(Updates with comment from energy-sector specialist starting in seventh paragraph.)
July 8 (Bloomberg) -- Exco Resources Inc., the Dallas-based natural-gas producer, rejected a $4 billion offer from Chief Executive Officer Douglas H. Miller and is terminating its process to seek a buyer after receiving no offers that were in the shareholders’ interest.
The company “determined it was not reasonably likely to receive any such proposal in the near term,” the board’s special committee, formed to evaluate bids, said today in a statement.
Miller, 63, offered on Oct. 29 to buy all the shares of Exco that he doesn’t already own for $20.50 a share, or 38 percent more than the closing price the day of the bid. He made another offer to buy about 81 percent of the company at $18.50 a share, the special committee said today.
Exco fell 79 cents, or 4.7 percent, to $15.85 at 4:15 p.m. in New York Stock Exchange composite trading. The shares earlier dropped as much as 6 percent.
The company’s stock will recover, said Michael Bodino, head of energy research for Global Hunter Securities LLC in Fort Worth, Texas. The long-term outlook for gas has solidified since Miller made his offer because of increased demand and the Fukushima nuclear disaster in Japan, said Bodino, whose firm doesn’t rate Exco and owns none of its stock.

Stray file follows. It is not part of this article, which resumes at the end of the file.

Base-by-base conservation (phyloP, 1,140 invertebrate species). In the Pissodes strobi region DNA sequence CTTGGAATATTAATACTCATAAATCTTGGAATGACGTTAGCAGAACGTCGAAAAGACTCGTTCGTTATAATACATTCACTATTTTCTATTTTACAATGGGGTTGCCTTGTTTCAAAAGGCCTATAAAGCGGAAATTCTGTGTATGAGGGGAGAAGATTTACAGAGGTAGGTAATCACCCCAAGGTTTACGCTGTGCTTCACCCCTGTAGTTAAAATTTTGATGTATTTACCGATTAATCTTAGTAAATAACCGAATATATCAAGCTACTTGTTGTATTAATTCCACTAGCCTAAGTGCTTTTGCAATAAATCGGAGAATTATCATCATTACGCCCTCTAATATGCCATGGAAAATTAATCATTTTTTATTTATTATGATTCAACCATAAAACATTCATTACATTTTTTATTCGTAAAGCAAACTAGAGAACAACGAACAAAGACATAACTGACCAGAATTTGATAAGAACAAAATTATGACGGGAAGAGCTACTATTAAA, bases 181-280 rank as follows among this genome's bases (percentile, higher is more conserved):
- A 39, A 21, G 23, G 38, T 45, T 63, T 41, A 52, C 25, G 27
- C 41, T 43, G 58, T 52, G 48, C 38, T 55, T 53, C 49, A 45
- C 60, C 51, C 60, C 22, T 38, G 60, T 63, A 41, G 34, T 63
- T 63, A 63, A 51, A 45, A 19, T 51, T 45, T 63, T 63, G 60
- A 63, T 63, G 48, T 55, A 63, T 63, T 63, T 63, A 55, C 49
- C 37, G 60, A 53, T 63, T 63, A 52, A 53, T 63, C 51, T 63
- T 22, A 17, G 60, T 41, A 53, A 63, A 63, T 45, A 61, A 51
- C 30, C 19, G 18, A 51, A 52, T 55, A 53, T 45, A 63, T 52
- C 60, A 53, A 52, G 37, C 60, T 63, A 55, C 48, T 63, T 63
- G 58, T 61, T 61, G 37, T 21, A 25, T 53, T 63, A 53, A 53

Miller didn’t immediately return a phone call seeking comment. He owns about 2 percent of the company, according to data compiled by Bloomberg. Exco’s shares were undervalued because of declining gas prices, Miller said in November.
The CEO shouldn’t be forced out of his job following a failed bid, said Eliecer Palacios, an energy-sector specialist at New York-based investment bank Maxim Group LLC.
“He hasn’t done anything wrong,” Palacios said in a telephone interview.
Exco now may consider joint ventures or sales of some assets, Palacios said.
Miller was joined in his October bid by three of Exco’s four largest shareholders: Dallas billionaire T. Boone Pickens, Oaktree Capital Management LLC and Ares Capital Management LLC.
Exco’s proved gas reserves rose 56 percent last year to the equivalent of 1.5 trillion cubic feet from 959 billion cubic feet because of an increase in production from Louisiana’s Haynesville Shale, the company said on Jan. 31.
The deal would’ve been Miller’s third buyout of Exco. The former Coda Energy Inc. executive bought 51 percent of Exco in 1997, leaving the rest of the shares publicly traded, and became CEO.
In 2003, he took the company private through a buyout with backing from Cerberus Capital Management LP. He listed shares again in 2006.
--With assistance from Zachary R. Mider in New York and Edward Klump in Houston. Editors: Jasmina Kelemen, Steven Frank.
To contact the reporter on this story: Mike Lee in Dallas at Mlee326@bloomberg.net.
To contact the editor responsible for this story: Tina Davis at email@example.com.